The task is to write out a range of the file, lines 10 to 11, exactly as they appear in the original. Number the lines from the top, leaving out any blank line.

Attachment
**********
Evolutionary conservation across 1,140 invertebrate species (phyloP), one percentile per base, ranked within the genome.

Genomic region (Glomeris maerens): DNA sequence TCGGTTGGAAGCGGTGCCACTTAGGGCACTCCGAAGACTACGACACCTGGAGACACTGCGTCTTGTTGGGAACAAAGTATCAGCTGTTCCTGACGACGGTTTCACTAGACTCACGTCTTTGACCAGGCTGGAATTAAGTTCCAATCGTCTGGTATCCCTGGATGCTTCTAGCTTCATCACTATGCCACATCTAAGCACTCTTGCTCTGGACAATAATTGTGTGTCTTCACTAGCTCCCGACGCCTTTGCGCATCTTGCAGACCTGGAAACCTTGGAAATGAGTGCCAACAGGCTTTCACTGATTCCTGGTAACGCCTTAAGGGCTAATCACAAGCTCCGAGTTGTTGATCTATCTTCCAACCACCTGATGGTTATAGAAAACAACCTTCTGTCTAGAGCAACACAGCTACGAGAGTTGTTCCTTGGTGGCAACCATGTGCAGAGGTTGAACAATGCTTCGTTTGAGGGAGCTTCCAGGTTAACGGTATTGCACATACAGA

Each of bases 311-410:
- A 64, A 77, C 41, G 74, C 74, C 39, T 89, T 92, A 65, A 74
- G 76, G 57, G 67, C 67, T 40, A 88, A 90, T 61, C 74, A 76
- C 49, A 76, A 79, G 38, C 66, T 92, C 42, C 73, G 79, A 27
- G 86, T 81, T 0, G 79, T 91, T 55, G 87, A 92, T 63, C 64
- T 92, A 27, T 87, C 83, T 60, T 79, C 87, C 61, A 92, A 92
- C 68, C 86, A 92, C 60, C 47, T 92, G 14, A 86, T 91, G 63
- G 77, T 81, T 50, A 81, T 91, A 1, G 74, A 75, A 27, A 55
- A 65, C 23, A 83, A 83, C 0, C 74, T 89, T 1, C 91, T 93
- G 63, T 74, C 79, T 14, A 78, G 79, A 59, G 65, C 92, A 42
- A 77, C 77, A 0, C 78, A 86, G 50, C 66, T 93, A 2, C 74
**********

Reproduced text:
- G 77, T 81, T 50, A 81, T 91, A 1, G 74, A 75, A 27, A 55
- A 65, C 23, A 83, A 83, C 0, C 74, T 89, T 1, C 91, T 93